CBS gives airtime to people like Bannon in the hopes of boosting the flagging ratings afflicting much of the mainstream media. NBC did the same recently when it aired an interview with anthropomorphic sweat gland Alex Jones in a desperate attempt to lure people into watching Megyn Kelly’s already failed show with the promise of a good train wreck.
But what major news outlets do when they hand the megaphone to white supremacists and conspiracy pushers is desensitize audiences to hearing those views in the mainstream.
Spare us the nonsense about how Bannon deserves a platform, and 60 Minutes was merely doing its journalistic duty. Through Breitbart, not to mention six months in the White House, Bannon already has the ability to spew his brand of pseudo-intellectual nativism far and wide. CBS is under no obligation to give him an even bigger stage on which to perform. They brought him on for the promise of getting some juicy, shareable quotes – maybe even some shouting! – to revive interest in a proud but increasingly marginalized news program. It’s the same reason the show now interviews Tom Brady biannually.
CBS’s Charlie Rose certainly is among the more traditional journalists working in Washington, and his interview strategy appeared to be to allow Bannon enough rope to hang himself. Rather than challenging him aggressively throughout, Rose seems to trust the audience to spot a fool when it sees one. If so, he has badly miscalculated.
The more Bannon talked, the more he proved himself to be exactly what his critics claim. However, a measurable minority of the (largely older, white) audience of a show like 60 Minutes is predisposed to believe the white-dominant, Euro-glorifying view of history as competitive cultural eugenics that he espouses. Imagine how excited they must be to see it legitimized by such a venerable news program.
Even capitulating to common sense and decency didn’t earn CBS any good will from the viewers who find someone like Bannon appealing. Given that the far right considers the media establishment to be the enemy, it was inevitable that some aspect of the segment would be singled out, criticized and offered by fans as evidence of the insidious Liberal Media agenda. After the interview, they were aglow with conspiracy theories that the network intentionally lit Bannon, a man famous for looking like he has just finished a ten-day bender in Mos Eisley, in an unflattering way. It may not make sense to normal people, but to people who believe chemtrails are a real thing, this is no doubt a persuasive argument.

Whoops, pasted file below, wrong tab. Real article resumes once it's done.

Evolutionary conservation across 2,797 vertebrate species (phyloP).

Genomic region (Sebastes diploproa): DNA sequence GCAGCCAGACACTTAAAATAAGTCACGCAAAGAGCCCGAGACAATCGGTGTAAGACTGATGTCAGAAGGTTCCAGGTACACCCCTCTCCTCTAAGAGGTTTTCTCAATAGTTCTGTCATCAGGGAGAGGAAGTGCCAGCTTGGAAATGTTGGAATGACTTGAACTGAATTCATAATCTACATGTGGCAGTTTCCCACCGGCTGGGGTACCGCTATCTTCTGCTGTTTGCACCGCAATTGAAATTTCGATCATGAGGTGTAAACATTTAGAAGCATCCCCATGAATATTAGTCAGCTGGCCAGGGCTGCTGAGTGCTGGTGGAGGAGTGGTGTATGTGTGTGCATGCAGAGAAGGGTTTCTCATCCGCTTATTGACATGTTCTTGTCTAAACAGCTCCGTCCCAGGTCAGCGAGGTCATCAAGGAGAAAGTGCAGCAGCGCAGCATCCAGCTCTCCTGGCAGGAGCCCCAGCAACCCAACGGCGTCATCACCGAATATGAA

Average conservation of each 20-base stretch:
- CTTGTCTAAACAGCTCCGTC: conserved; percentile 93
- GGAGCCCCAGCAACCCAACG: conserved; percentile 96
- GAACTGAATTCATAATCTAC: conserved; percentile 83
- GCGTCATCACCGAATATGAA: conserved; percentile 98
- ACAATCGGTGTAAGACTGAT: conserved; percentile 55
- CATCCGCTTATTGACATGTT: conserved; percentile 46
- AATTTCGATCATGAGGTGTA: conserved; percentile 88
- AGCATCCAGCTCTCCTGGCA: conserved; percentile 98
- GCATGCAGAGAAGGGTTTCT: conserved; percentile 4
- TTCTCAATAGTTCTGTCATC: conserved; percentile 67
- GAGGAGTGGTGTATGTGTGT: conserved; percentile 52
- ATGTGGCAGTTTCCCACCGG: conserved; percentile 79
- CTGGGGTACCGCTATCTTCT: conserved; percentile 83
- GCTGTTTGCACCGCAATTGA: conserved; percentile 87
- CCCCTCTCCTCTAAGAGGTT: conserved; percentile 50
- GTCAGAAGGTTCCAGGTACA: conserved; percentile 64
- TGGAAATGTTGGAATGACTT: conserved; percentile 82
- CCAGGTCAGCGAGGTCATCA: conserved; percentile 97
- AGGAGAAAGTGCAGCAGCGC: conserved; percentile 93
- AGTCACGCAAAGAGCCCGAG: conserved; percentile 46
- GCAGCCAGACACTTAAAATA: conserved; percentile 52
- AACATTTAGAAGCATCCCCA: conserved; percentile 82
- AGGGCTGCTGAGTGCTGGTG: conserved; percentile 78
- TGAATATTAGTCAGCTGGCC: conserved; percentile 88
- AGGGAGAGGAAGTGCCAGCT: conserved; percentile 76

The forces of responsibility and ethics in journalism are fighting a losing battle against the free market’s demand for audience share. Some part of journalists like Charlie Rose must know that the Steve Bannons of the world represent a fringe, ahistorical, conspiracy-pushing viewpoint that is not worthy of discussion in any half-serious venue. This worldview’s natural home is the John Birch Society newsletter or white supremacist message boards. Now that he is a private citizen unaffiliated with the White House, any legitimate reason for granting him an audience outside of his own Breitbart-centered orbit is gone.
Although taking men of this type seriously may offer TV news a brief reward in the form of an uptick in ratings, the long-term consequences of a journalism that treats White Nationalist History for Dummies as a legitimate viewpoint worthy of consideration by the body politic won’t be pretty. People do not believe everything they see, read or hear, but they do notice that it is being offered up for their consideration. The current administration demonstrates just how successfully historical revisionism and various flavors of bigotry have infiltrated the mainstream.
We are already in trouble, with a generation of Americans seeing that “We must defend the purity of our sacred soil for the white race” is an acceptable viewpoint to express in public, from the street corner to the Internet to the White House. The racist genie is already out of the bottle; it certainly doesn’t need any help from CBS to reach an audience.